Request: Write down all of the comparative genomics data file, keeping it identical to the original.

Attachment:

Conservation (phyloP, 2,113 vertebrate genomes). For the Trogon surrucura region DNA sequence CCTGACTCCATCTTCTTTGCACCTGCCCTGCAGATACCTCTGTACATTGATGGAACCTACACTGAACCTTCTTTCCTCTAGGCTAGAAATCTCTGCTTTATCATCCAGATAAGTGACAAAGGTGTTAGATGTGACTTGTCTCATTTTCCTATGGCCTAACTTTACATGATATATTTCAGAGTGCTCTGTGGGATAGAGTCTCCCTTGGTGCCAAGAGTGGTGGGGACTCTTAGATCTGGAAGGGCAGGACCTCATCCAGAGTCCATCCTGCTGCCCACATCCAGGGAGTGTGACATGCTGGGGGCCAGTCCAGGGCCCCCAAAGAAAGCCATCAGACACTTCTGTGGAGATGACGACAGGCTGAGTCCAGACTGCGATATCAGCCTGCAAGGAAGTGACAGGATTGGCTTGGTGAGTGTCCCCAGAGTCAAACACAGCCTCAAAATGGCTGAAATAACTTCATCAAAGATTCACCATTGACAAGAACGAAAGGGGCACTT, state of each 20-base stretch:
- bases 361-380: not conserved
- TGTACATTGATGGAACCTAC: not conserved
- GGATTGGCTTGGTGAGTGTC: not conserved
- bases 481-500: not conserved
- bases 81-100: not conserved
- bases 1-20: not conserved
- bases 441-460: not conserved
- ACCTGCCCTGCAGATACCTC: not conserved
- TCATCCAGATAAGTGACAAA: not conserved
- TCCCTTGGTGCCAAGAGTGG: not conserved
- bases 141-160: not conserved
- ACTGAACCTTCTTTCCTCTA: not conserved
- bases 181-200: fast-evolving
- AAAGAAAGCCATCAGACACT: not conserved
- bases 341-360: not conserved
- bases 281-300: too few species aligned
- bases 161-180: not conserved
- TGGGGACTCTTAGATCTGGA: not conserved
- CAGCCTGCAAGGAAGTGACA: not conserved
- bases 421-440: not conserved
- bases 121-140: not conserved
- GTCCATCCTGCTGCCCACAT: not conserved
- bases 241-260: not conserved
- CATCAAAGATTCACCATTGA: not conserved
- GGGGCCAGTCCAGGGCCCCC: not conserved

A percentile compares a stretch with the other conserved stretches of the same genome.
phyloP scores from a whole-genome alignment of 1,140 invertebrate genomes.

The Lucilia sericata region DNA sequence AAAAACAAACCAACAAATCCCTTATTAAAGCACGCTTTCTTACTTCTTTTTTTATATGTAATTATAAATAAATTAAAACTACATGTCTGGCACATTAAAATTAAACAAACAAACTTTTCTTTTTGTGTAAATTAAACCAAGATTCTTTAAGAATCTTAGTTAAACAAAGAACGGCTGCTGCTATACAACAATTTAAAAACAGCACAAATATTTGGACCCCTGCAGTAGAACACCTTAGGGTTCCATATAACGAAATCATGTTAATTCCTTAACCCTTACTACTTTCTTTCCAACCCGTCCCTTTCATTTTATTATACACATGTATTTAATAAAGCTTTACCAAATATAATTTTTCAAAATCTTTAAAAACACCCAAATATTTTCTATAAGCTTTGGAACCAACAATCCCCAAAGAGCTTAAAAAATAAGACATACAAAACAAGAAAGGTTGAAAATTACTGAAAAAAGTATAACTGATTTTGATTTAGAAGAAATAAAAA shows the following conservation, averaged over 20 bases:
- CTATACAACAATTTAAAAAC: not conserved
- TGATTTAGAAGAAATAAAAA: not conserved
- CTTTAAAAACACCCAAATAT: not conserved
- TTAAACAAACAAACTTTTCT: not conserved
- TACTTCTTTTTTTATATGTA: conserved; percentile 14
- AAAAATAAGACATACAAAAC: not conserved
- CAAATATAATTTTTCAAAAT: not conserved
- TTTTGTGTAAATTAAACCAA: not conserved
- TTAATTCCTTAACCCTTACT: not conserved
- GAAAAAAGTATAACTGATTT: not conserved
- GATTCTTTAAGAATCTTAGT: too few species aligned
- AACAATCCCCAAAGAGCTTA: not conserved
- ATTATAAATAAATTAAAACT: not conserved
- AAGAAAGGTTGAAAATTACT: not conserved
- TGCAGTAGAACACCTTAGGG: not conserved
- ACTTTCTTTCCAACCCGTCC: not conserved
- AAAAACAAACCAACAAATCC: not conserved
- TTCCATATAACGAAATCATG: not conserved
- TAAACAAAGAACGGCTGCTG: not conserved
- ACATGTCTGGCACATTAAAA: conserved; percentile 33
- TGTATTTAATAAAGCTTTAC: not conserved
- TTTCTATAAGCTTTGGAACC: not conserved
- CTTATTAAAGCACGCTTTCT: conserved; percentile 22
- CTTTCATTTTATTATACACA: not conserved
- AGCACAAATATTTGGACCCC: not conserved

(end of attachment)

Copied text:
Conservation (phyloP, 2,113 vertebrate genomes). For the Trogon surrucura region DNA sequence CCTGACTCCATCTTCTTTGCACCTGCCCTGCAGATACCTCTGTACATTGATGGAACCTACACTGAACCTTCTTTCCTCTAGGCTAGAAATCTCTGCTTTATCATCCAGATAAGTGACAAAGGTGTTAGATGTGACTTGTCTCATTTTCCTATGGCCTAACTTTACATGATATATTTCAGAGTGCTCTGTGGGATAGAGTCTCCCTTGGTGCCAAGAGTGGTGGGGACTCTTAGATCTGGAAGGGCAGGACCTCATCCAGAGTCCATCCTGCTGCCCACATCCAGGGAGTGTGACATGCTGGGGGCCAGTCCAGGGCCCCCAAAGAAAGCCATCAGACACTTCTGTGGAGATGACGACAGGCTGAGTCCAGACTGCGATATCAGCCTGCAAGGAAGTGACAGGATTGGCTTGGTGAGTGTCCCCAGAGTCAAACACAGCCTCAAAATGGCTGAAATAACTTCATCAAAGATTCACCATTGACAAGAACGAAAGGGGCACTT, state of each 20-base stretch:
- bases 361-380: not conserved
- TGTACATTGATGGAACCTAC: not conserved
- GGATTGGCTTGGTGAGTGTC: not conserved
- bases 481-500: not conserved
- bases 81-100: not conserved
- bases 1-20: not conserved
- bases 441-460: not conserved
- ACCTGCCCTGCAGATACCTC: not conserved
- TCATCCAGATAAGTGACAAA: not conserved
- TCCCTTGGTGCCAAGAGTGG: not conserved
- bases 141-160: not conserved
- ACTGAACCTTCTTTCCTCTA: not conserved
- bases 181-200: fast-evolving
- AAAGAAAGCCATCAGACACT: not conserved
- bases 341-360: not conserved
- bases 281-300: too few species aligned
- bases 161-180: not conserved
- TGGGGACTCTTAGATCTGGA: not conserved
- CAGCCTGCAAGGAAGTGACA: not conserved
- bases 421-440: not conserved
- bases 121-140: not conserved
- GTCCATCCTGCTGCCCACAT: not conserved
- bases 241-260: not conserved
- CATCAAAGATTCACCATTGA: not conserved
- GGGGCCAGTCCAGGGCCCCC: not conserved

A percentile compares a stretch with the other conserved stretches of the same genome.
phyloP scores from a whole-genome alignment of 1,140 invertebrate genomes.

The Lucilia sericata region DNA sequence AAAAACAAACCAACAAATCCCTTATTAAAGCACGCTTTCTTACTTCTTTTTTTATATGTAATTATAAATAAATTAAAACTACATGTCTGGCACATTAAAATTAAACAAACAAACTTTTCTTTTTGTGTAAATTAAACCAAGATTCTTTAAGAATCTTAGTTAAACAAAGAACGGCTGCTGCTATACAACAATTTAAAAACAGCACAAATATTTGGACCCCTGCAGTAGAACACCTTAGGGTTCCATATAACGAAATCATGTTAATTCCTTAACCCTTACTACTTTCTTTCCAACCCGTCCCTTTCATTTTATTATACACATGTATTTAATAAAGCTTTACCAAATATAATTTTTCAAAATCTTTAAAAACACCCAAATATTTTCTATAAGCTTTGGAACCAACAATCCCCAAAGAGCTTAAAAAATAAGACATACAAAACAAGAAAGGTTGAAAATTACTGAAAAAAGTATAACTGATTTTGATTTAGAAGAAATAAAAA shows the following conservation, averaged over 20 bases:
- CTATACAACAATTTAAAAAC: not conserved
- TGATTTAGAAGAAATAAAAA: not conserved
- CTTTAAAAACACCCAAATAT: not conserved
- TTAAACAAACAAACTTTTCT: not conserved
- TACTTCTTTTTTTATATGTA: conserved; percentile 14
- AAAAATAAGACATACAAAAC: not conserved
- CAAATATAATTTTTCAAAAT: not conserved
- TTTTGTGTAAATTAAACCAA: not conserved
- TTAATTCCTTAACCCTTACT: not conserved
- GAAAAAAGTATAACTGATTT: not conserved
- GATTCTTTAAGAATCTTAGT: too few species aligned
- AACAATCCCCAAAGAGCTTA: not conserved
- ATTATAAATAAATTAAAACT: not conserved
- AAGAAAGGTTGAAAATTACT: not conserved
- TGCAGTAGAACACCTTAGGG: not conserved
- ACTTTCTTTCCAACCCGTCC: not conserved
- AAAAACAAACCAACAAATCC: not conserved
- TTCCATATAACGAAATCATG: not conserved
- TAAACAAAGAACGGCTGCTG: not conserved
- ACATGTCTGGCACATTAAAA: conserved; percentile 33
- TGTATTTAATAAAGCTTTAC: not conserved
- TTTCTATAAGCTTTGGAACC: not conserved
- CTTATTAAAGCACGCTTTCT: conserved; percentile 22
- CTTTCATTTTATTATACACA: not conserved
- AGCACAAATATTTGGACCCC: not conserved